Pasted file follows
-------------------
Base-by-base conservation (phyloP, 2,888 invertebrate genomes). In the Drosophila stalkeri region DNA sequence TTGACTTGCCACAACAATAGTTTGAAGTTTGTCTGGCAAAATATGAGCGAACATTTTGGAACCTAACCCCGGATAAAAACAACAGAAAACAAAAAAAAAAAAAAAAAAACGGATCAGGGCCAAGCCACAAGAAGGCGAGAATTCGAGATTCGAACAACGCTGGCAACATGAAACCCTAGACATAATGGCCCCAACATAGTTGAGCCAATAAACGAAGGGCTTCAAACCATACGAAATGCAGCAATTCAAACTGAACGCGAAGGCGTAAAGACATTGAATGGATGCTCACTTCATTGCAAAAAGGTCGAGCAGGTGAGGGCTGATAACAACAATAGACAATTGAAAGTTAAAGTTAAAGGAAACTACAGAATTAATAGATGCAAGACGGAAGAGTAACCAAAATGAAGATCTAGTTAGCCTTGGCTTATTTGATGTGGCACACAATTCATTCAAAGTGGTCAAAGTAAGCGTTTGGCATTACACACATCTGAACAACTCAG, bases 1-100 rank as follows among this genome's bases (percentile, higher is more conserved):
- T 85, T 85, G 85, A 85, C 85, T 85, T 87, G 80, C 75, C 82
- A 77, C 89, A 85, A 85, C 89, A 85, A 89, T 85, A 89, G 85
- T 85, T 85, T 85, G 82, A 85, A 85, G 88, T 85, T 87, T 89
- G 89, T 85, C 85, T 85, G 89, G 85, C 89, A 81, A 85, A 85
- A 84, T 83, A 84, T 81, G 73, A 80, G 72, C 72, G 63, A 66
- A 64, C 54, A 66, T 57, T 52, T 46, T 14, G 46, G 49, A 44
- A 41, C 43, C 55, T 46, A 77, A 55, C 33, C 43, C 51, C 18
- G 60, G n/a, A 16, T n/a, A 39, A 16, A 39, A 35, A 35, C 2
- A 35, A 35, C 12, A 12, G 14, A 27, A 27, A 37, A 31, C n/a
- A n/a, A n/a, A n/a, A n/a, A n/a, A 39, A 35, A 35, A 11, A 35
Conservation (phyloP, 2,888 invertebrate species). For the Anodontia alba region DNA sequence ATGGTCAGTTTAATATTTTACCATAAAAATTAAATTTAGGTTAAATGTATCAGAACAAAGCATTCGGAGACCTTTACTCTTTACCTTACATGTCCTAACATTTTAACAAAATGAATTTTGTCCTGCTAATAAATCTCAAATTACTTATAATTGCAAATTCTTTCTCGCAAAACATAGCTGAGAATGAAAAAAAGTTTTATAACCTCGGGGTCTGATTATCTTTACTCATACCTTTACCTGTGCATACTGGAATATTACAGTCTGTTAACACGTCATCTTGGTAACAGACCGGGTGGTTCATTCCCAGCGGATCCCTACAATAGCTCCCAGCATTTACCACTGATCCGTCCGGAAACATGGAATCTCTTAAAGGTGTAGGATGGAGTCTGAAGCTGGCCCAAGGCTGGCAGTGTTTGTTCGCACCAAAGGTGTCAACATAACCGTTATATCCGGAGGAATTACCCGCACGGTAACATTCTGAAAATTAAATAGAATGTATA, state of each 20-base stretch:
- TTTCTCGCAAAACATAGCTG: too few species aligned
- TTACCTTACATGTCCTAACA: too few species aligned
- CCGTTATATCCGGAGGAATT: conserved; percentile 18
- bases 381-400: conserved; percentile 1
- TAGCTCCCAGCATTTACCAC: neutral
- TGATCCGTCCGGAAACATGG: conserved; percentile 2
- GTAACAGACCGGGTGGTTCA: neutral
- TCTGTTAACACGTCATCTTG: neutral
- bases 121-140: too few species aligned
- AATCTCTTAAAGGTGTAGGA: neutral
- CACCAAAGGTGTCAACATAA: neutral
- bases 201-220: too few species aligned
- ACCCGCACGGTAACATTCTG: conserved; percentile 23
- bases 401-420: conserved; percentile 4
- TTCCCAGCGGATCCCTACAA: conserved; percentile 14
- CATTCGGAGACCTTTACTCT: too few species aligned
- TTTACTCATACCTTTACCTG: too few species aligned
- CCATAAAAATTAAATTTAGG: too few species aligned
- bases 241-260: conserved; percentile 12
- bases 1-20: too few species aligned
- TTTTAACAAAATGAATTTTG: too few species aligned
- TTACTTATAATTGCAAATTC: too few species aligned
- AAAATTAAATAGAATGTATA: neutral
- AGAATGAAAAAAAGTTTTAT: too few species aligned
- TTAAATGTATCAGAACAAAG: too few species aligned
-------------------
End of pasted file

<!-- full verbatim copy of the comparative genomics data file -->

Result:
Base-by-base conservation (phyloP, 2,888 invertebrate genomes). In the Drosophila stalkeri region DNA sequence TTGACTTGCCACAACAATAGTTTGAAGTTTGTCTGGCAAAATATGAGCGAACATTTTGGAACCTAACCCCGGATAAAAACAACAGAAAACAAAAAAAAAAAAAAAAAAACGGATCAGGGCCAAGCCACAAGAAGGCGAGAATTCGAGATTCGAACAACGCTGGCAACATGAAACCCTAGACATAATGGCCCCAACATAGTTGAGCCAATAAACGAAGGGCTTCAAACCATACGAAATGCAGCAATTCAAACTGAACGCGAAGGCGTAAAGACATTGAATGGATGCTCACTTCATTGCAAAAAGGTCGAGCAGGTGAGGGCTGATAACAACAATAGACAATTGAAAGTTAAAGTTAAAGGAAACTACAGAATTAATAGATGCAAGACGGAAGAGTAACCAAAATGAAGATCTAGTTAGCCTTGGCTTATTTGATGTGGCACACAATTCATTCAAAGTGGTCAAAGTAAGCGTTTGGCATTACACACATCTGAACAACTCAG, bases 1-100 rank as follows among this genome's bases (percentile, higher is more conserved):
- T 85, T 85, G 85, A 85, C 85, T 85, T 87, G 80, C 75, C 82
- A 77, C 89, A 85, A 85, C 89, A 85, A 89, T 85, A 89, G 85
- T 85, T 85, T 85, G 82, A 85, A 85, G 88, T 85, T 87, T 89
- G 89, T 85, C 85, T 85, G 89, G 85, C 89, A 81, A 85, A 85
- A 84, T 83, A 84, T 81, G 73, A 80, G 72, C 72, G 63, A 66
- A 64, C 54, A 66, T 57, T 52, T 46, T 14, G 46, G 49, A 44
- A 41, C 43, C 55, T 46, A 77, A 55, C 33, C 43, C 51, C 18
- G 60, G n/a, A 16, T n/a, A 39, A 16, A 39, A 35, A 35, C 2
- A 35, A 35, C 12, A 12, G 14, A 27, A 27, A 37, A 31, C n/a
- A n/a, A n/a, A n/a, A n/a, A n/a, A 39, A 35, A 35, A 11, A 35
Conservation (phyloP, 2,888 invertebrate species). For the Anodontia alba region DNA sequence ATGGTCAGTTTAATATTTTACCATAAAAATTAAATTTAGGTTAAATGTATCAGAACAAAGCATTCGGAGACCTTTACTCTTTACCTTACATGTCCTAACATTTTAACAAAATGAATTTTGTCCTGCTAATAAATCTCAAATTACTTATAATTGCAAATTCTTTCTCGCAAAACATAGCTGAGAATGAAAAAAAGTTTTATAACCTCGGGGTCTGATTATCTTTACTCATACCTTTACCTGTGCATACTGGAATATTACAGTCTGTTAACACGTCATCTTGGTAACAGACCGGGTGGTTCATTCCCAGCGGATCCCTACAATAGCTCCCAGCATTTACCACTGATCCGTCCGGAAACATGGAATCTCTTAAAGGTGTAGGATGGAGTCTGAAGCTGGCCCAAGGCTGGCAGTGTTTGTTCGCACCAAAGGTGTCAACATAACCGTTATATCCGGAGGAATTACCCGCACGGTAACATTCTGAAAATTAAATAGAATGTATA, state of each 20-base stretch:
- TTTCTCGCAAAACATAGCTG: too few species aligned
- TTACCTTACATGTCCTAACA: too few species aligned
- CCGTTATATCCGGAGGAATT: conserved; percentile 18
- bases 381-400: conserved; percentile 1
- TAGCTCCCAGCATTTACCAC: neutral
- TGATCCGTCCGGAAACATGG: conserved; percentile 2
- GTAACAGACCGGGTGGTTCA: neutral
- TCTGTTAACACGTCATCTTG: neutral
- bases 121-140: too few species aligned
- AATCTCTTAAAGGTGTAGGA: neutral
- CACCAAAGGTGTCAACATAA: neutral
- bases 201-220: too few species aligned
- ACCCGCACGGTAACATTCTG: conserved; percentile 23
- bases 401-420: conserved; percentile 4
- TTCCCAGCGGATCCCTACAA: conserved; percentile 14
- CATTCGGAGACCTTTACTCT: too few species aligned
- TTTACTCATACCTTTACCTG: too few species aligned
- CCATAAAAATTAAATTTAGG: too few species aligned
- bases 241-260: conserved; percentile 12
- bases 1-20: too few species aligned
- TTTTAACAAAATGAATTTTG: too few species aligned
- TTACTTATAATTGCAAATTC: too few species aligned
- AAAATTAAATAGAATGTATA: neutral
- AGAATGAAAAAAAGTTTTAT: too few species aligned
- TTAAATGTATCAGAACAAAG: too few species aligned